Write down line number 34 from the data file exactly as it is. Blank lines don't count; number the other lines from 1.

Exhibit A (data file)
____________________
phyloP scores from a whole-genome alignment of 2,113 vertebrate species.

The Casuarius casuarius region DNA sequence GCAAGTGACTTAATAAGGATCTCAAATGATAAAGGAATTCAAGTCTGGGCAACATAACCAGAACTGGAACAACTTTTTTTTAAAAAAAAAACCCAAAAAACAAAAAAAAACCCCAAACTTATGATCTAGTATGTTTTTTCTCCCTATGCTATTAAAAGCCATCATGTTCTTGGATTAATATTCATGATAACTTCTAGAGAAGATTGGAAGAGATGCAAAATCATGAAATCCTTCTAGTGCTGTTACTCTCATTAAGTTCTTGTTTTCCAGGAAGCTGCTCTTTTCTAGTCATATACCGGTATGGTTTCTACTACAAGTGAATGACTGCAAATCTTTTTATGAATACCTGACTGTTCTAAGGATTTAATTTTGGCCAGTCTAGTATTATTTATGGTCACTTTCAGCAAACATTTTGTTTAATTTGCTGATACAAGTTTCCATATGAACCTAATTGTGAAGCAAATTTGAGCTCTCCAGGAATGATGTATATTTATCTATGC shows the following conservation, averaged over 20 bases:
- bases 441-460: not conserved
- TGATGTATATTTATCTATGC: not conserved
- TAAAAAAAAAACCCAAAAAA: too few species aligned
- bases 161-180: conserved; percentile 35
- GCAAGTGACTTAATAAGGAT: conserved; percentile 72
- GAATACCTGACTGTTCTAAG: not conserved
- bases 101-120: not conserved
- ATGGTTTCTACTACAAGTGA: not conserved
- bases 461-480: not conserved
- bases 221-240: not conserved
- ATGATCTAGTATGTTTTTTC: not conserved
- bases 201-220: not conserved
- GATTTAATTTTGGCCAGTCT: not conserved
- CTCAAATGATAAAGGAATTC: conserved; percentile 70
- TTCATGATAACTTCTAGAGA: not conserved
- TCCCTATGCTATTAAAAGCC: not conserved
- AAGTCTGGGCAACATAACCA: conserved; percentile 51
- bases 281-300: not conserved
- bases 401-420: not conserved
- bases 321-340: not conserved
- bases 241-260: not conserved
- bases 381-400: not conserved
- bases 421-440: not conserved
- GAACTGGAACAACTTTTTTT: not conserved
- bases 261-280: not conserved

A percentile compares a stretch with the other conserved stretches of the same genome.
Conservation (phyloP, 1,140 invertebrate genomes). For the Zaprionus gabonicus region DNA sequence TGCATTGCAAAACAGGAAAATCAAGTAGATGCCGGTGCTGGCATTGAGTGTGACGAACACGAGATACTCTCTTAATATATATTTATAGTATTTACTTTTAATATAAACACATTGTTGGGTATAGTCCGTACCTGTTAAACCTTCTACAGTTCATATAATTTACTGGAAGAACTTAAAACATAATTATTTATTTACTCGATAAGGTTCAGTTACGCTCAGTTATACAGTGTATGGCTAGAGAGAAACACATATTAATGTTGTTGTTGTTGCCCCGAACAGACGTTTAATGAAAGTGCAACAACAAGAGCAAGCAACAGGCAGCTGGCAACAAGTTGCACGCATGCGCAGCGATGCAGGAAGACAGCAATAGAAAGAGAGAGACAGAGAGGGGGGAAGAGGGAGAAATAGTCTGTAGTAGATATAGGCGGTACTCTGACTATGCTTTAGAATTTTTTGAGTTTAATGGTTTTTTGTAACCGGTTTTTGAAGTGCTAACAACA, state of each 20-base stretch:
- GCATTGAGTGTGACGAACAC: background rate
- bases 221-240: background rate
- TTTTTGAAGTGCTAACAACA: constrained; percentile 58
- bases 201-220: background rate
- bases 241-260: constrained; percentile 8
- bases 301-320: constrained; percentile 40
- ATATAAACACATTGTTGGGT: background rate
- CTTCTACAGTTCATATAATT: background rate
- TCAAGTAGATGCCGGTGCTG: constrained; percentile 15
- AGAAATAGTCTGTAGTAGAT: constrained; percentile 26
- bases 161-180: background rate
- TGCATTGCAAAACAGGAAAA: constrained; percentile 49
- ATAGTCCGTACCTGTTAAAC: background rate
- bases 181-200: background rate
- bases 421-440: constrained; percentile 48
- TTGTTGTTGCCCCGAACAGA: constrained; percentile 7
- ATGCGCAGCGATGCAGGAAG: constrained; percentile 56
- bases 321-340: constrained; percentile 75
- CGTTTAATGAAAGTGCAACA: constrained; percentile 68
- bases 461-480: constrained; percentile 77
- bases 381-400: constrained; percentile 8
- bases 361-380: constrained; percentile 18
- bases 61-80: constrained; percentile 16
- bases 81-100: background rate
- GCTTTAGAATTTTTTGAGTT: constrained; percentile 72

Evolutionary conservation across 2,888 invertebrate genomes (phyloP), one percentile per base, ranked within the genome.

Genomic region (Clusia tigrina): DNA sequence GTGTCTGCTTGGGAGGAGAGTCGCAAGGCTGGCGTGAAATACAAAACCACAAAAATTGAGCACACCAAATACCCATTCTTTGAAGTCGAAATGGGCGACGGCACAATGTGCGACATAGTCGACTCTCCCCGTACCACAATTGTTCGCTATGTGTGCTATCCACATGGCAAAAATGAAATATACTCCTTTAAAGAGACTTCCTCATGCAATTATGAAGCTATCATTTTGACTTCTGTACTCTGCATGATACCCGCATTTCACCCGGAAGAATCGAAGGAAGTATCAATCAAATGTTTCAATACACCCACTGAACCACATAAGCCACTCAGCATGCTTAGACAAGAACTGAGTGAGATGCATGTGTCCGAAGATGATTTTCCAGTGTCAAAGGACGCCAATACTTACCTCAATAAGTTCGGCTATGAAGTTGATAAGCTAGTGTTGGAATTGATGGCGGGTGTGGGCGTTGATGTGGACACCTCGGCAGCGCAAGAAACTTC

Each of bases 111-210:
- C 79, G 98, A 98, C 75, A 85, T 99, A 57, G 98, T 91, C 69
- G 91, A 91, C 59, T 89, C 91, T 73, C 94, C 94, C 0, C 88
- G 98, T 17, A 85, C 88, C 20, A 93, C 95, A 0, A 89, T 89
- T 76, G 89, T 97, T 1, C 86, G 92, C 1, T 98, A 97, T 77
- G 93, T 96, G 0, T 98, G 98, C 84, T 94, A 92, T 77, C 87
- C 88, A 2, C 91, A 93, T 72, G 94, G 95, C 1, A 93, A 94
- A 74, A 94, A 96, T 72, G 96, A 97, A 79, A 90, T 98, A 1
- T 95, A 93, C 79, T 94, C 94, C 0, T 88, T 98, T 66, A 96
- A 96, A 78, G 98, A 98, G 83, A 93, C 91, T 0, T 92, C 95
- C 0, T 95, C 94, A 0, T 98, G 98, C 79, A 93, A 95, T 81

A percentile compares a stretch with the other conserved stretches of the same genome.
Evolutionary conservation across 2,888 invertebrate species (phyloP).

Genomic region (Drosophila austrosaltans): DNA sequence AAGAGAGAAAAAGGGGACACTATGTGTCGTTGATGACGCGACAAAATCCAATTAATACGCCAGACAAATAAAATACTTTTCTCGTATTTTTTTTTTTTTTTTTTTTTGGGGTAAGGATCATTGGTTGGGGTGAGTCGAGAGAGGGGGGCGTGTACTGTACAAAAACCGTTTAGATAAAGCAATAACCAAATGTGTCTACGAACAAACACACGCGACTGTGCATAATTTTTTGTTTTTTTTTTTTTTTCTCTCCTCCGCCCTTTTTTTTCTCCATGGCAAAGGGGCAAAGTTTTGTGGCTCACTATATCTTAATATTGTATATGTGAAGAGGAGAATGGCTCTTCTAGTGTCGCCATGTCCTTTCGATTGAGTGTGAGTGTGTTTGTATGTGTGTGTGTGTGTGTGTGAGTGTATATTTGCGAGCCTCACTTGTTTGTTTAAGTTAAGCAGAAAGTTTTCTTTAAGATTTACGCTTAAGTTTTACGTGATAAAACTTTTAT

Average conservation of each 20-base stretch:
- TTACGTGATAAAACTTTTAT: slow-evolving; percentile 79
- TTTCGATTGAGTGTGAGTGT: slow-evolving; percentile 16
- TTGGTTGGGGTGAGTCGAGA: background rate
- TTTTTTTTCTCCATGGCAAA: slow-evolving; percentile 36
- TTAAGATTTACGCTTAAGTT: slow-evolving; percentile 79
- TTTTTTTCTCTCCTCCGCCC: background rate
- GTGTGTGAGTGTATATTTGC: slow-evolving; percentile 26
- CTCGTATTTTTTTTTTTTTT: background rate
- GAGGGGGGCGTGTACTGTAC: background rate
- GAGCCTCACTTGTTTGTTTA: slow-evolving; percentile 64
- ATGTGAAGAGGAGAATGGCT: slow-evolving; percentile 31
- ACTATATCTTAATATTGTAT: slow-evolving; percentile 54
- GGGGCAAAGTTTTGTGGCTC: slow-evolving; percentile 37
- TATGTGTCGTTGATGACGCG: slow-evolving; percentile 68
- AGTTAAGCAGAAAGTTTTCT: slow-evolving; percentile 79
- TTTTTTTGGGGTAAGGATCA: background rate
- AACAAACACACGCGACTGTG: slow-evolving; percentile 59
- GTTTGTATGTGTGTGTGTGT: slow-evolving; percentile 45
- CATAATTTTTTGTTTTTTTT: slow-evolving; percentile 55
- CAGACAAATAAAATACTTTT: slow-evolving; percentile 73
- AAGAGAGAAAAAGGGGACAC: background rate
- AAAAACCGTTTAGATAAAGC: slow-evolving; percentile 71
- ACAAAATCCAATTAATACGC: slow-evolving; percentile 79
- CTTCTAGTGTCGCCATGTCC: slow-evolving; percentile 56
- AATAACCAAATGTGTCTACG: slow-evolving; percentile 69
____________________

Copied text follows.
- bases 241-260: constrained; percentile 8